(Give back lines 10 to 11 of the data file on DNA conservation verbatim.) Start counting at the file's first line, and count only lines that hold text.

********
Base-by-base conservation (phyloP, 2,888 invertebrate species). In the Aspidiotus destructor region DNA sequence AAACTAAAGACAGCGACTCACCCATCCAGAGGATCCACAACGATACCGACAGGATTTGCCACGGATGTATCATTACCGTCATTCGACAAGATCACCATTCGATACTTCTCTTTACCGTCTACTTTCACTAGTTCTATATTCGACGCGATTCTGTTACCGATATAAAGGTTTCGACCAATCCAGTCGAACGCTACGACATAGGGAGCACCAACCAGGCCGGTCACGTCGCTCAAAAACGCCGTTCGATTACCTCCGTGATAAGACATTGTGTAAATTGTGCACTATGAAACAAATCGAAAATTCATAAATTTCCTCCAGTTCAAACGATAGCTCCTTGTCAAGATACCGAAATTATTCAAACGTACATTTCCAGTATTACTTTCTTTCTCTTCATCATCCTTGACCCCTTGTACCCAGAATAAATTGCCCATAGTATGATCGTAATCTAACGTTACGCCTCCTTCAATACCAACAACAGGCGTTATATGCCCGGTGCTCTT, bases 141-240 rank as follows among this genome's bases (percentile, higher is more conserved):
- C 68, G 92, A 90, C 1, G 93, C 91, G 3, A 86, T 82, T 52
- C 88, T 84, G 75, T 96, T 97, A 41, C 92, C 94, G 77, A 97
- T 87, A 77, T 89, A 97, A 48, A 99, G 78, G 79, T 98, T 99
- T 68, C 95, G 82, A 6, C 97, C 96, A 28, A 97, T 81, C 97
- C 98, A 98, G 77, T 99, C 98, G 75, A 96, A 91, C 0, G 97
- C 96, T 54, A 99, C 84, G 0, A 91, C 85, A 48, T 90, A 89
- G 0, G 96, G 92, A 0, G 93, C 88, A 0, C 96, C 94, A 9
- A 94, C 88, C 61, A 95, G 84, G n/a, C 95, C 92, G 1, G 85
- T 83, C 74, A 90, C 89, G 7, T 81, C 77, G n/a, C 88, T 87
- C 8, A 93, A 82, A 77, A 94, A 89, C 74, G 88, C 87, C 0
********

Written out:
- T 83, C 74, A 90, C 89, G 7, T 81, C 77, G n/a, C 88, T 87
- C 8, A 93, A 82, A 77, A 94, A 89, C 74, G 88, C 87, C 0